After a much shorter journey than anticipated our bus pulled into a bus station 2km away from the centre of town. We began to walk down the side of the road, not wanting to fork out for a tuk tuk. Within 10mins of walking a man and truck pulled over and offered us a lift. This was greatly welcomed as our Lao Lao hangover was not helping the pace of our walking. The man kindly drove us to the only two hotels in Salavan and didn’t even ask for money. It felt nice to be off the well traveled path, where I suspect friendly locals offering lifts may be harder to come by on more well trodden routes!
The only 2 hotels were not amazingly cheap and so we were forced to opt for 40,000 kip for a room without a bathroom. It occurred to me what an incredible deal we had got in Tad Lo.
Salavan itself is a small town centred around a central market. This market is the main distributor to the surrounding areas. At first glance it seemed much smaller than the market in Pakse. Starving, we hunted for a place to eat and settled at a small place outside the market. The lady was busy mixing a concoction of spices and herbs in a pestle and mortar which we presumed was in order to make Laap (the Lao style of cooking). Her husband offered us soup for 10,000kip; we gladly accepted. The soup was wonderful with many fresh vegetables and a tasty broth with rice noodles and some decent chunks of chicken. It was served with a plate of fresh mint and some green beans- very similar to Pho but a healthy portion that did a good job of filling us up.
To fill the rest of our afternoon we took a walk to explore the local area. Heading to the river, I had read that it was a nice place to hang out. To get there we had to walk through what felt like a little village on the edge of town. The houses were stilted wooden shacks unlike the town houses which were the most modern we had seen in a while. The roads immediately reverted to dirt tracks. Domestic animals roamed freely around, however, predominately the pigs would sleep in the shade under the stilted buildings.Unlike other villages like this we visited or passed through, this one really felt like it didn’t see falang (foreigners) very often at all.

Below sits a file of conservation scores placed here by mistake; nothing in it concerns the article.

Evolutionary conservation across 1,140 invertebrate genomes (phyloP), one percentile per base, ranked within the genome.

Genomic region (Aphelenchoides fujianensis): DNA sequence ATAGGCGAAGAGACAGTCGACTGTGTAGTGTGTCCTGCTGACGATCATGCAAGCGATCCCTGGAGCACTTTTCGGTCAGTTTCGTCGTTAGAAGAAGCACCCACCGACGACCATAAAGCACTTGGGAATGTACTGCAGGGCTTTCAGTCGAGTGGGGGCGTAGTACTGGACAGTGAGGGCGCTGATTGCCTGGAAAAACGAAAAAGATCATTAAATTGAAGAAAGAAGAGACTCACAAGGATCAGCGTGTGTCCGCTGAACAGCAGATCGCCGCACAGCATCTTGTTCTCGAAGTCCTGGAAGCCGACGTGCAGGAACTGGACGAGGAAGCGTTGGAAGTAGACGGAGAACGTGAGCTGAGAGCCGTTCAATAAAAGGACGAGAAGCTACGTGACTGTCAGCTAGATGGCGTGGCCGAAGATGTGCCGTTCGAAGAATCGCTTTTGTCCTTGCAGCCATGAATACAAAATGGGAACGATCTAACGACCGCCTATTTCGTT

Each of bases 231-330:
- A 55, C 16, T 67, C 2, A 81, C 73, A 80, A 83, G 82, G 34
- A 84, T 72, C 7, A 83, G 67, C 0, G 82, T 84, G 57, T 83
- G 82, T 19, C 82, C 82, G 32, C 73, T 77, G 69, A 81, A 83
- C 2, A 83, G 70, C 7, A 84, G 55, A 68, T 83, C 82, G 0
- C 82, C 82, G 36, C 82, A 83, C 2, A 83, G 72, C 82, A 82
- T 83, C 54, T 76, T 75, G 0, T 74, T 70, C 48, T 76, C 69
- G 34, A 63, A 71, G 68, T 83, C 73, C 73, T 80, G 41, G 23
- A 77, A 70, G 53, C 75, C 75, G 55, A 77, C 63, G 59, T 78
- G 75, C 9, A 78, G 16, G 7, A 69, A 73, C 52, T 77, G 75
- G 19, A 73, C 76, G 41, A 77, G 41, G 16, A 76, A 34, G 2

Along the riverside there were 2 places to buy a drink and enjoy the view. We tried to buy an iced coffee in our best Lao ‘song ca phe meun mbien’. This was met with a confused look. Surely they could understand ca phe! Eventually a man came to the young waitresses aid. He understood but replied; ‘No have. You want beer Lao?’ Under the circumstances I am sure this would normally have been ok with us but due to the hangover from the pumpkin party the previous night; we declined.
We continued down the dirt road which led us through the village and away from the river edge. Ending up turning around when we met a very muddy part of the road.Combined with it being the heat of the day we decided to return to town to find a cold drink and have a siesta.
4:30pm we woke hot and hungry so we checked out the market to see what food we could find. Mostly being raw produce we opted for a bbq stick of unidentifiable processed meat balls and a big bag of cola to keep the hunger at bay whilst we got a feel for local prices. Al tried on several flip flops and soon realised no one stocked his big western size in these parts! So we left with some peanut toffee sweets and still in need of dinner. Perhaps at 5pm it was a little early to eat dinner. All the potential eateries were empty or at the most, had a lady in an apron preparing something. The only place with people eating was the same place we went to for lunch. This time we pointed to whatever the customer in front of us had. A spicey noodle, veg and sausage mix. It was so nice to have lots of veggies after 5 days in Tad Lo where resources only seemed to last a couple of days after a market run.